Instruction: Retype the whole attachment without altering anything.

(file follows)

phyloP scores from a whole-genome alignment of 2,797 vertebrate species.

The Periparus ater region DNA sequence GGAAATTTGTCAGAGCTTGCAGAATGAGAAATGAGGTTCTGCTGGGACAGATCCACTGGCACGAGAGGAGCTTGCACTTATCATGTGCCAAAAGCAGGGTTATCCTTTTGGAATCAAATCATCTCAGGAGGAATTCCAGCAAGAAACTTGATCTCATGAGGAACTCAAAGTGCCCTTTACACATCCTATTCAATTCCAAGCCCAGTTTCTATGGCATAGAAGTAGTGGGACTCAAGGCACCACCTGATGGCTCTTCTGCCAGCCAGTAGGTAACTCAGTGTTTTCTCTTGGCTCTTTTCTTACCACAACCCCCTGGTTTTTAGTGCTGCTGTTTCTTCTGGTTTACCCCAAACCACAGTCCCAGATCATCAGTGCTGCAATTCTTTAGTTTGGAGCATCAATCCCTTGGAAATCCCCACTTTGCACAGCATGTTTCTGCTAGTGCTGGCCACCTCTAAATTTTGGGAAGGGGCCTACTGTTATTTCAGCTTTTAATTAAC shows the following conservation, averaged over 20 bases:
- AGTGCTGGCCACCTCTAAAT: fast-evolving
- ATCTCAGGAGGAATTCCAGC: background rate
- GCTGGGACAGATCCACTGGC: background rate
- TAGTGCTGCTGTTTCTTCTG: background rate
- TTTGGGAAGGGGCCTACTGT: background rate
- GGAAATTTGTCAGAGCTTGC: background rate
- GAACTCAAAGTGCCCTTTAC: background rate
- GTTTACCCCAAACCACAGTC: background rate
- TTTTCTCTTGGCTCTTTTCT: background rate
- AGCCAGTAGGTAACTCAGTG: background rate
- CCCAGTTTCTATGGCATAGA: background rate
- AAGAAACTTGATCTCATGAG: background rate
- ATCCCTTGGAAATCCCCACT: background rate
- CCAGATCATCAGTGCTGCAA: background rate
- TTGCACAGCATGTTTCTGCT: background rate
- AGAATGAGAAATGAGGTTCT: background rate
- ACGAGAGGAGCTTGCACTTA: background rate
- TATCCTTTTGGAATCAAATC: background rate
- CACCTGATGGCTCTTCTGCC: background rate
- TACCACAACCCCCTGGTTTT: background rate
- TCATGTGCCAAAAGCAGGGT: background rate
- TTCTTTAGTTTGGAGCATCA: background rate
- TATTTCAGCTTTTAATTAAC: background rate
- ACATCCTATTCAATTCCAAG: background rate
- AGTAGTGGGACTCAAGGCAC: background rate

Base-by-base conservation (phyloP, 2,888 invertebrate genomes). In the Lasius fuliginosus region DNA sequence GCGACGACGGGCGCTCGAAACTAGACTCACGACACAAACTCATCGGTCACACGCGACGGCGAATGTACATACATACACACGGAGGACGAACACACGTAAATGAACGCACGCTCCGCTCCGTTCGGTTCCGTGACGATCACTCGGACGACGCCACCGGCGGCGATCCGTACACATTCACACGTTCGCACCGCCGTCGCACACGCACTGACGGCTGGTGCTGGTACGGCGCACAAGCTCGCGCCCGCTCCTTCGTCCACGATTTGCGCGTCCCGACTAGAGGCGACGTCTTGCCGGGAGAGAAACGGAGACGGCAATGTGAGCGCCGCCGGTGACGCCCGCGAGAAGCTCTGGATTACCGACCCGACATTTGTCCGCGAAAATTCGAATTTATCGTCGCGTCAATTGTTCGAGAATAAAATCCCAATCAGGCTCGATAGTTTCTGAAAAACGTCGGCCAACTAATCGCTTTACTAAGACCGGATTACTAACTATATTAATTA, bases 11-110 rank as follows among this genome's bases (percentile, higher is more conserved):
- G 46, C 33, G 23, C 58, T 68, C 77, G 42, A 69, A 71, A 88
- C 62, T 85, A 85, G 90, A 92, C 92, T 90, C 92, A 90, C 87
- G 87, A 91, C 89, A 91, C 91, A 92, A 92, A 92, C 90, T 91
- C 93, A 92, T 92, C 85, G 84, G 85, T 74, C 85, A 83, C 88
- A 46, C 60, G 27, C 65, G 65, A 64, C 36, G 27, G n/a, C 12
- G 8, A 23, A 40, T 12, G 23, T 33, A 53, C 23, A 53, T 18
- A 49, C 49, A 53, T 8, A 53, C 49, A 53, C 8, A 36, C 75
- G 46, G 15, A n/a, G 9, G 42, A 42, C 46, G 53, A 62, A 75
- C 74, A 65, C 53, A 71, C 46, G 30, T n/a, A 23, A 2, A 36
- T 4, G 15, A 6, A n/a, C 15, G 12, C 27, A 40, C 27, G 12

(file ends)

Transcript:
phyloP scores from a whole-genome alignment of 2,797 vertebrate species.

The Periparus ater region DNA sequence GGAAATTTGTCAGAGCTTGCAGAATGAGAAATGAGGTTCTGCTGGGACAGATCCACTGGCACGAGAGGAGCTTGCACTTATCATGTGCCAAAAGCAGGGTTATCCTTTTGGAATCAAATCATCTCAGGAGGAATTCCAGCAAGAAACTTGATCTCATGAGGAACTCAAAGTGCCCTTTACACATCCTATTCAATTCCAAGCCCAGTTTCTATGGCATAGAAGTAGTGGGACTCAAGGCACCACCTGATGGCTCTTCTGCCAGCCAGTAGGTAACTCAGTGTTTTCTCTTGGCTCTTTTCTTACCACAACCCCCTGGTTTTTAGTGCTGCTGTTTCTTCTGGTTTACCCCAAACCACAGTCCCAGATCATCAGTGCTGCAATTCTTTAGTTTGGAGCATCAATCCCTTGGAAATCCCCACTTTGCACAGCATGTTTCTGCTAGTGCTGGCCACCTCTAAATTTTGGGAAGGGGCCTACTGTTATTTCAGCTTTTAATTAAC shows the following conservation, averaged over 20 bases:
- AGTGCTGGCCACCTCTAAAT: fast-evolving
- ATCTCAGGAGGAATTCCAGC: background rate
- GCTGGGACAGATCCACTGGC: background rate
- TAGTGCTGCTGTTTCTTCTG: background rate
- TTTGGGAAGGGGCCTACTGT: background rate
- GGAAATTTGTCAGAGCTTGC: background rate
- GAACTCAAAGTGCCCTTTAC: background rate
- GTTTACCCCAAACCACAGTC: background rate
- TTTTCTCTTGGCTCTTTTCT: background rate
- AGCCAGTAGGTAACTCAGTG: background rate
- CCCAGTTTCTATGGCATAGA: background rate
- AAGAAACTTGATCTCATGAG: background rate
- ATCCCTTGGAAATCCCCACT: background rate
- CCAGATCATCAGTGCTGCAA: background rate
- TTGCACAGCATGTTTCTGCT: background rate
- AGAATGAGAAATGAGGTTCT: background rate
- ACGAGAGGAGCTTGCACTTA: background rate
- TATCCTTTTGGAATCAAATC: background rate
- CACCTGATGGCTCTTCTGCC: background rate
- TACCACAACCCCCTGGTTTT: background rate
- TCATGTGCCAAAAGCAGGGT: background rate
- TTCTTTAGTTTGGAGCATCA: background rate
- TATTTCAGCTTTTAATTAAC: background rate
- ACATCCTATTCAATTCCAAG: background rate
- AGTAGTGGGACTCAAGGCAC: background rate

Base-by-base conservation (phyloP, 2,888 invertebrate genomes). In the Lasius fuliginosus region DNA sequence GCGACGACGGGCGCTCGAAACTAGACTCACGACACAAACTCATCGGTCACACGCGACGGCGAATGTACATACATACACACGGAGGACGAACACACGTAAATGAACGCACGCTCCGCTCCGTTCGGTTCCGTGACGATCACTCGGACGACGCCACCGGCGGCGATCCGTACACATTCACACGTTCGCACCGCCGTCGCACACGCACTGACGGCTGGTGCTGGTACGGCGCACAAGCTCGCGCCCGCTCCTTCGTCCACGATTTGCGCGTCCCGACTAGAGGCGACGTCTTGCCGGGAGAGAAACGGAGACGGCAATGTGAGCGCCGCCGGTGACGCCCGCGAGAAGCTCTGGATTACCGACCCGACATTTGTCCGCGAAAATTCGAATTTATCGTCGCGTCAATTGTTCGAGAATAAAATCCCAATCAGGCTCGATAGTTTCTGAAAAACGTCGGCCAACTAATCGCTTTACTAAGACCGGATTACTAACTATATTAATTA, bases 11-110 rank as follows among this genome's bases (percentile, higher is more conserved):
- G 46, C 33, G 23, C 58, T 68, C 77, G 42, A 69, A 71, A 88
- C 62, T 85, A 85, G 90, A 92, C 92, T 90, C 92, A 90, C 87
- G 87, A 91, C 89, A 91, C 91, A 92, A 92, A 92, C 90, T 91
- C 93, A 92, T 92, C 85, G 84, G 85, T 74, C 85, A 83, C 88
- A 46, C 60, G 27, C 65, G 65, A 64, C 36, G 27, G n/a, C 12
- G 8, A 23, A 40, T 12, G 23, T 33, A 53, C 23, A 53, T 18
- A 49, C 49, A 53, T 8, A 53, C 49, A 53, C 8, A 36, C 75
- G 46, G 15, A n/a, G 9, G 42, A 42, C 46, G 53, A 62, A 75
- C 74, A 65, C 53, A 71, C 46, G 30, T n/a, A 23, A 2, A 36
- T 4, G 15, A 6, A n/a, C 15, G 12, C 27, A 40, C 27, G 12